France‘s Eurovision contestant says he “can’t wait to visit” Israel despite death threats he received over his decision to perform in the Jewish State, The Times of Israel reported Thursday.
Bilal Hassani, a 19-year-old from Paris who was born to a Muslim family of Moroccan origin, won France’s selection contest for Eurovision with his song “Roi.” Hassani, who is gay, confessed in an interview with Israeli TV that he has received hateful messages, including death threats, due to his sexuality and decision to perform in Israel.
“Sometimes there are people who try to make it a political event but I’m not about that. The stage is a sacred place,” he told Channel 12 on Tuesday, as he confirmed he had filed a police complaint this week for online harassment.
Hassani said he was excited about visiting Israel, despite mounting pressure not to travel to Tel Aviv, where the Eurovision song contest will take place in May. “I can’t wait. I heard the life is really exciting over there in Tel Aviv. I can’t wait to see the sun and I can’t wait to visit,” Hassani said.
“I’ve been watching Eurovision ever since I was a little boy. It was always something that I used to say, ‘One day I’ll represent France at Eurovision,’” he added. “I am just a boy from maybe the new generation who really feels like he can do anything.”
The anti-Semitic Boycott, Divestment, and Sanctions (BDS) campaign and their supporters have intimidated artists in the past for their decision to perform in Israel.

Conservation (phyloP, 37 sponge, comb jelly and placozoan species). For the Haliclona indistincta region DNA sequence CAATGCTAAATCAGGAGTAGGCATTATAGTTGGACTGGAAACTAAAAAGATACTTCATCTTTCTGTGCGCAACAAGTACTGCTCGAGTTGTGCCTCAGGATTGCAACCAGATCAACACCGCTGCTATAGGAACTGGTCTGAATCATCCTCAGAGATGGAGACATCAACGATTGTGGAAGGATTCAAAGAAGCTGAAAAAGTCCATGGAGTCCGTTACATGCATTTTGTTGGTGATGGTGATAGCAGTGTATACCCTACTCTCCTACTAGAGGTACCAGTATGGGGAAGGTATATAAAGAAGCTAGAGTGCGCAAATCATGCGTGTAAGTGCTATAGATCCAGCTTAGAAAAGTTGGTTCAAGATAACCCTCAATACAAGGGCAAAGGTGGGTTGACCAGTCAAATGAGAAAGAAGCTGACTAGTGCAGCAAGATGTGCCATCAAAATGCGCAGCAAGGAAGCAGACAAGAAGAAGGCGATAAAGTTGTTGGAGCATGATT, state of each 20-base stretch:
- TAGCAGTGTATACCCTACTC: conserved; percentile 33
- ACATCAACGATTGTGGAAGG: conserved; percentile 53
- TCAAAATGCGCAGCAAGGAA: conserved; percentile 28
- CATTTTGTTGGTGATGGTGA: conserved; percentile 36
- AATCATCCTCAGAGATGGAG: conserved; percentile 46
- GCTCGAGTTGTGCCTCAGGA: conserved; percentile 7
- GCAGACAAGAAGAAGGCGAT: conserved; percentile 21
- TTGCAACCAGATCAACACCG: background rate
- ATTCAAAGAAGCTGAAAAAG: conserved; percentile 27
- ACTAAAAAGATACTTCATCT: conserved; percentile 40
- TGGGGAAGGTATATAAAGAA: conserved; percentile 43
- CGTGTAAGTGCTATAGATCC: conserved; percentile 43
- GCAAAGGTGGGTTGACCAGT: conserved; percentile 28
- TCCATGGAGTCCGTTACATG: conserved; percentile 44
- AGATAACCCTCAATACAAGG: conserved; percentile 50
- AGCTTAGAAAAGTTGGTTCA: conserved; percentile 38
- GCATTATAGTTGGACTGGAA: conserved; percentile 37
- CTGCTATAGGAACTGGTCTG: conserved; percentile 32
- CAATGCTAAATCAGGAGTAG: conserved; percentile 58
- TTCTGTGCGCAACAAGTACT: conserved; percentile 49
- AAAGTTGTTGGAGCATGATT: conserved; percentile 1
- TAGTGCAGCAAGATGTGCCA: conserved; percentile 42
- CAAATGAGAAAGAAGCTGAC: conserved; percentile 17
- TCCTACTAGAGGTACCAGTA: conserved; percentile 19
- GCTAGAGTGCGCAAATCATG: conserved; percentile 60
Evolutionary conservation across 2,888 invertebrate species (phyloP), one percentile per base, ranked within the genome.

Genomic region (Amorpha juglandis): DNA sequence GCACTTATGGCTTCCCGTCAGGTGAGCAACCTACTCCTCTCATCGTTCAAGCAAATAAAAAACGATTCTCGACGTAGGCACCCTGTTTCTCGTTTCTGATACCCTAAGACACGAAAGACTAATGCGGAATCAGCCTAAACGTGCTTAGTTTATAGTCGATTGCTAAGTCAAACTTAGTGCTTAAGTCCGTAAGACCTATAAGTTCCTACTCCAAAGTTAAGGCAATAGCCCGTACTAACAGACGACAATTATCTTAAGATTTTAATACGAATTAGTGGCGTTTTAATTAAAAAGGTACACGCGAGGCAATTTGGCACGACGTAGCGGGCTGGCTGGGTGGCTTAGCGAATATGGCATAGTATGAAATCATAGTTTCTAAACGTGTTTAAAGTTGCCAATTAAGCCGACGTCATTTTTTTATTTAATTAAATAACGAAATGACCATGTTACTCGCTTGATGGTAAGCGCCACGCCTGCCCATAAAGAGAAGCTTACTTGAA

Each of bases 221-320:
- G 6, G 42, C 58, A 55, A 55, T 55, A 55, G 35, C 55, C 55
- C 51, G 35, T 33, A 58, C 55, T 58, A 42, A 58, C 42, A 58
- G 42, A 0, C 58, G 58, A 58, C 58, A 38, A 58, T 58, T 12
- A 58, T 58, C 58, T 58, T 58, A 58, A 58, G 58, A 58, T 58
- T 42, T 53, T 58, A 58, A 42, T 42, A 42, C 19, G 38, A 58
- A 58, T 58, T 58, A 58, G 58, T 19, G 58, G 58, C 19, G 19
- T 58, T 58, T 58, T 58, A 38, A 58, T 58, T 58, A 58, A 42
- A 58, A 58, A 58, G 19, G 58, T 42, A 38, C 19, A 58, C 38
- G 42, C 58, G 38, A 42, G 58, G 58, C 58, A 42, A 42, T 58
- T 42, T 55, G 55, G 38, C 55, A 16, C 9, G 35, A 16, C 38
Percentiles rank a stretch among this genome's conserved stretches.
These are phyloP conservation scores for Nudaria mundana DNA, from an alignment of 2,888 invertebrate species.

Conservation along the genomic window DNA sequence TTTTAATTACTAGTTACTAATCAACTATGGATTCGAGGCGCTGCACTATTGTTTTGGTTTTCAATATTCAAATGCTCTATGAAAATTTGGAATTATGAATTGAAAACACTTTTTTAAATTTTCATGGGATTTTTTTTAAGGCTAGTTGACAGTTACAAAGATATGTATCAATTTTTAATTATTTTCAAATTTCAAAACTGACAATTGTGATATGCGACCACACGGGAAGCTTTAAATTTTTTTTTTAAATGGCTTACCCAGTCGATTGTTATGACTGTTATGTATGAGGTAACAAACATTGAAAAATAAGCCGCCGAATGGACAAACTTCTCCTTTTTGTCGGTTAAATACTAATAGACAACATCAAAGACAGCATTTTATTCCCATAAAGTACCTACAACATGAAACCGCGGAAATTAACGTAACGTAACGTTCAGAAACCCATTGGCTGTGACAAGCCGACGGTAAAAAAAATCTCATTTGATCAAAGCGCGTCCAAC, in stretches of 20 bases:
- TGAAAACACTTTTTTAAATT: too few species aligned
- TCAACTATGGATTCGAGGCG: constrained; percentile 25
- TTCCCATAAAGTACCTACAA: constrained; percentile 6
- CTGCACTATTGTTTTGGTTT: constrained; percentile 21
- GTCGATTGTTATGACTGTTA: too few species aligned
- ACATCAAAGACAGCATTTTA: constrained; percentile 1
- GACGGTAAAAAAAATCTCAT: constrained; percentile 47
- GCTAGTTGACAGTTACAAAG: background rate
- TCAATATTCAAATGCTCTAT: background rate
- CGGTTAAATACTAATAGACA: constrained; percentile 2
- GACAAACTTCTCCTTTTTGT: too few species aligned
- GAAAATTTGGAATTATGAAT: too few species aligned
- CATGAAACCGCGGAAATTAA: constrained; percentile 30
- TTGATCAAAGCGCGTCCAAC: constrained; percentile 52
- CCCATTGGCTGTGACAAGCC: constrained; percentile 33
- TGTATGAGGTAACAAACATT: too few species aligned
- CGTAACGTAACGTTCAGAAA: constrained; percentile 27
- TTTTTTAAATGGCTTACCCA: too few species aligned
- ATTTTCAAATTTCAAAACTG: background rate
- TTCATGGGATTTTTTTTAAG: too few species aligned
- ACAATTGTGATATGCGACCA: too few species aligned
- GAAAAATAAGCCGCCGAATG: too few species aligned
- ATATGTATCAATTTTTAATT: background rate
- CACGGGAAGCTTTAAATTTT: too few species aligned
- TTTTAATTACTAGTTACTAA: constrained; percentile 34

In November 2017, Australian rocker Nick Cave said he had not played in Israel for two decades because of pressure applied by members of the music industry that support BDS efforts. “If you do come here (…) you have to go through public humiliation from Roger Waters and his partners and no one wants to embarrass themselves publicly,” he stated. “For 20 years, I said, ‘let’s give it up,” Cave said of plans to come to Israel.
Israel won the right to host the 2019 Eurovision song contest after Netta Barzilai won the 2018 edition, which took place in Lisbon, Portugal. On Friday, Barzilai just released her first original song since “Toy,” titled “Bassa Sababa.”
Earlier this month, anti-Israel protesters interrupted an event of Barzilai in Paris, holding a sign reading “No to Eurovision 2019 in Israel,” before being escorted away.
On Tuesday, some 50 British cultural figures signed a letter published in the Guardian in which they urged the BBC to use its influence to “press for Eurovision to be relocated to a country where crimes against that freedom are not being committed.” The BBC and Eurovision rejected their demand, saying “The competition has always supported the values of friendship, inclusion, tolerance and diversity.”
[Photo: Destination Eurovision / YouTube ]